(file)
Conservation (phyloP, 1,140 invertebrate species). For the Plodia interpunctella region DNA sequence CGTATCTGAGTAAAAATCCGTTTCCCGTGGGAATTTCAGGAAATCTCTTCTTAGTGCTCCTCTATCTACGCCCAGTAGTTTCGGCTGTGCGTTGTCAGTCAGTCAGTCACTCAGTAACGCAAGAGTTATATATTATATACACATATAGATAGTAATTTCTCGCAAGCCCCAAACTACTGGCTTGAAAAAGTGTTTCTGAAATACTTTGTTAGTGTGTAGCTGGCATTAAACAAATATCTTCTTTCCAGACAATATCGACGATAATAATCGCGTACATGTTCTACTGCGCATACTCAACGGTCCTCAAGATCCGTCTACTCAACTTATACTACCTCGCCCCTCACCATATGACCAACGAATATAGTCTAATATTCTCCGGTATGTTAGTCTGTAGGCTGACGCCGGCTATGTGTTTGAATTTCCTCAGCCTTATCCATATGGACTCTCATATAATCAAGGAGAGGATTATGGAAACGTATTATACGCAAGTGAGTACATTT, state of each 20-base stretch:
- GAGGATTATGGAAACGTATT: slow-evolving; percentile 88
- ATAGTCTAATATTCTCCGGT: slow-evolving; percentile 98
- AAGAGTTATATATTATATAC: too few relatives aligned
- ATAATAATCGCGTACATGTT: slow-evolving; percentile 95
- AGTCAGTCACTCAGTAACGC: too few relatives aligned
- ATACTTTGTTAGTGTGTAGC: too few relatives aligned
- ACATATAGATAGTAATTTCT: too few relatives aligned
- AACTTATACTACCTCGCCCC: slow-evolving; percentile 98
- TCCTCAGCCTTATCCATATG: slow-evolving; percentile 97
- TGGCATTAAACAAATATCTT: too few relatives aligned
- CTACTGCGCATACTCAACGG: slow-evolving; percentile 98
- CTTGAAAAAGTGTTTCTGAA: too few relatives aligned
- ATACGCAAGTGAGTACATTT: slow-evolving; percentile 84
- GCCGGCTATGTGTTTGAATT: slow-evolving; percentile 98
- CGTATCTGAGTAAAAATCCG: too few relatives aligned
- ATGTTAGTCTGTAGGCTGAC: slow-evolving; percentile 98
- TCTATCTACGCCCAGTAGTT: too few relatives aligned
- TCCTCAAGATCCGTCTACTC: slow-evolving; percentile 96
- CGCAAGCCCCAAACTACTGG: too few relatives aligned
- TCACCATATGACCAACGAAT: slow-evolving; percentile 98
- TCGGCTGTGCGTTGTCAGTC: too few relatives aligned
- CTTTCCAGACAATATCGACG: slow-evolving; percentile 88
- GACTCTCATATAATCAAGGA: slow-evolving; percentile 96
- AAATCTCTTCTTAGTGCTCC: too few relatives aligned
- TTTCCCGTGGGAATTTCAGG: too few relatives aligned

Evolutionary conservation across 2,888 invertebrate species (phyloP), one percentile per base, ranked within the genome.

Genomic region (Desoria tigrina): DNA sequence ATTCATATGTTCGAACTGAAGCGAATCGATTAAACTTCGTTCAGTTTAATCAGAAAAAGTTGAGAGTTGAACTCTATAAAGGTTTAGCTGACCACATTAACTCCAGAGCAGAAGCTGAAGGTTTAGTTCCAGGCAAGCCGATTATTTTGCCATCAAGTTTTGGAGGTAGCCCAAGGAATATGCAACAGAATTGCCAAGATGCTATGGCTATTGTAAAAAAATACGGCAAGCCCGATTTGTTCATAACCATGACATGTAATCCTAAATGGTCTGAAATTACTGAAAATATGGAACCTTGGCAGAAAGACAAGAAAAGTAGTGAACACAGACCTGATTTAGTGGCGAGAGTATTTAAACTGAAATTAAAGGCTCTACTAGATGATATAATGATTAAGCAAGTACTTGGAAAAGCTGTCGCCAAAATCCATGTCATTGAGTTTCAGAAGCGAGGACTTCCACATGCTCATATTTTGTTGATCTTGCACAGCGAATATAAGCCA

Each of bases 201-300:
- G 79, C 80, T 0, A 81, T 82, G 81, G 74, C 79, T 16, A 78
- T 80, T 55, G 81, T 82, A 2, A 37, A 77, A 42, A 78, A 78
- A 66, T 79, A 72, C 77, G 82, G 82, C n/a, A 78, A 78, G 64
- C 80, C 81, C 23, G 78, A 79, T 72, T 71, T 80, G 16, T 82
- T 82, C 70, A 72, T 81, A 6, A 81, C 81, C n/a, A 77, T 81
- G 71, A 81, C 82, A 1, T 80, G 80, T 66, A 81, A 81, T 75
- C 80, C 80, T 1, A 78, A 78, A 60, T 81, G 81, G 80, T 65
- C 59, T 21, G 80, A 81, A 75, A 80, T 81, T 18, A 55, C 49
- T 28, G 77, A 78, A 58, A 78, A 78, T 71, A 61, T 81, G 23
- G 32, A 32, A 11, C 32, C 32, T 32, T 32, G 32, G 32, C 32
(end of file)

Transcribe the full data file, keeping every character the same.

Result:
Conservation (phyloP, 1,140 invertebrate species). For the Plodia interpunctella region DNA sequence CGTATCTGAGTAAAAATCCGTTTCCCGTGGGAATTTCAGGAAATCTCTTCTTAGTGCTCCTCTATCTACGCCCAGTAGTTTCGGCTGTGCGTTGTCAGTCAGTCAGTCACTCAGTAACGCAAGAGTTATATATTATATACACATATAGATAGTAATTTCTCGCAAGCCCCAAACTACTGGCTTGAAAAAGTGTTTCTGAAATACTTTGTTAGTGTGTAGCTGGCATTAAACAAATATCTTCTTTCCAGACAATATCGACGATAATAATCGCGTACATGTTCTACTGCGCATACTCAACGGTCCTCAAGATCCGTCTACTCAACTTATACTACCTCGCCCCTCACCATATGACCAACGAATATAGTCTAATATTCTCCGGTATGTTAGTCTGTAGGCTGACGCCGGCTATGTGTTTGAATTTCCTCAGCCTTATCCATATGGACTCTCATATAATCAAGGAGAGGATTATGGAAACGTATTATACGCAAGTGAGTACATTT, state of each 20-base stretch:
- GAGGATTATGGAAACGTATT: slow-evolving; percentile 88
- ATAGTCTAATATTCTCCGGT: slow-evolving; percentile 98
- AAGAGTTATATATTATATAC: too few relatives aligned
- ATAATAATCGCGTACATGTT: slow-evolving; percentile 95
- AGTCAGTCACTCAGTAACGC: too few relatives aligned
- ATACTTTGTTAGTGTGTAGC: too few relatives aligned
- ACATATAGATAGTAATTTCT: too few relatives aligned
- AACTTATACTACCTCGCCCC: slow-evolving; percentile 98
- TCCTCAGCCTTATCCATATG: slow-evolving; percentile 97
- TGGCATTAAACAAATATCTT: too few relatives aligned
- CTACTGCGCATACTCAACGG: slow-evolving; percentile 98
- CTTGAAAAAGTGTTTCTGAA: too few relatives aligned
- ATACGCAAGTGAGTACATTT: slow-evolving; percentile 84
- GCCGGCTATGTGTTTGAATT: slow-evolving; percentile 98
- CGTATCTGAGTAAAAATCCG: too few relatives aligned
- ATGTTAGTCTGTAGGCTGAC: slow-evolving; percentile 98
- TCTATCTACGCCCAGTAGTT: too few relatives aligned
- TCCTCAAGATCCGTCTACTC: slow-evolving; percentile 96
- CGCAAGCCCCAAACTACTGG: too few relatives aligned
- TCACCATATGACCAACGAAT: slow-evolving; percentile 98
- TCGGCTGTGCGTTGTCAGTC: too few relatives aligned
- CTTTCCAGACAATATCGACG: slow-evolving; percentile 88
- GACTCTCATATAATCAAGGA: slow-evolving; percentile 96
- AAATCTCTTCTTAGTGCTCC: too few relatives aligned
- TTTCCCGTGGGAATTTCAGG: too few relatives aligned

Evolutionary conservation across 2,888 invertebrate species (phyloP), one percentile per base, ranked within the genome.

Genomic region (Desoria tigrina): DNA sequence ATTCATATGTTCGAACTGAAGCGAATCGATTAAACTTCGTTCAGTTTAATCAGAAAAAGTTGAGAGTTGAACTCTATAAAGGTTTAGCTGACCACATTAACTCCAGAGCAGAAGCTGAAGGTTTAGTTCCAGGCAAGCCGATTATTTTGCCATCAAGTTTTGGAGGTAGCCCAAGGAATATGCAACAGAATTGCCAAGATGCTATGGCTATTGTAAAAAAATACGGCAAGCCCGATTTGTTCATAACCATGACATGTAATCCTAAATGGTCTGAAATTACTGAAAATATGGAACCTTGGCAGAAAGACAAGAAAAGTAGTGAACACAGACCTGATTTAGTGGCGAGAGTATTTAAACTGAAATTAAAGGCTCTACTAGATGATATAATGATTAAGCAAGTACTTGGAAAAGCTGTCGCCAAAATCCATGTCATTGAGTTTCAGAAGCGAGGACTTCCACATGCTCATATTTTGTTGATCTTGCACAGCGAATATAAGCCA

Each of bases 201-300:
- G 79, C 80, T 0, A 81, T 82, G 81, G 74, C 79, T 16, A 78
- T 80, T 55, G 81, T 82, A 2, A 37, A 77, A 42, A 78, A 78
- A 66, T 79, A 72, C 77, G 82, G 82, C n/a, A 78, A 78, G 64
- C 80, C 81, C 23, G 78, A 79, T 72, T 71, T 80, G 16, T 82
- T 82, C 70, A 72, T 81, A 6, A 81, C 81, C n/a, A 77, T 81
- G 71, A 81, C 82, A 1, T 80, G 80, T 66, A 81, A 81, T 75
- C 80, C 80, T 1, A 78, A 78, A 60, T 81, G 81, G 80, T 65
- C 59, T 21, G 80, A 81, A 75, A 80, T 81, T 18, A 55, C 49
- T 28, G 77, A 78, A 58, A 78, A 78, T 71, A 61, T 81, G 23
- G 32, A 32, A 11, C 32, C 32, T 32, T 32, G 32, G 32, C 32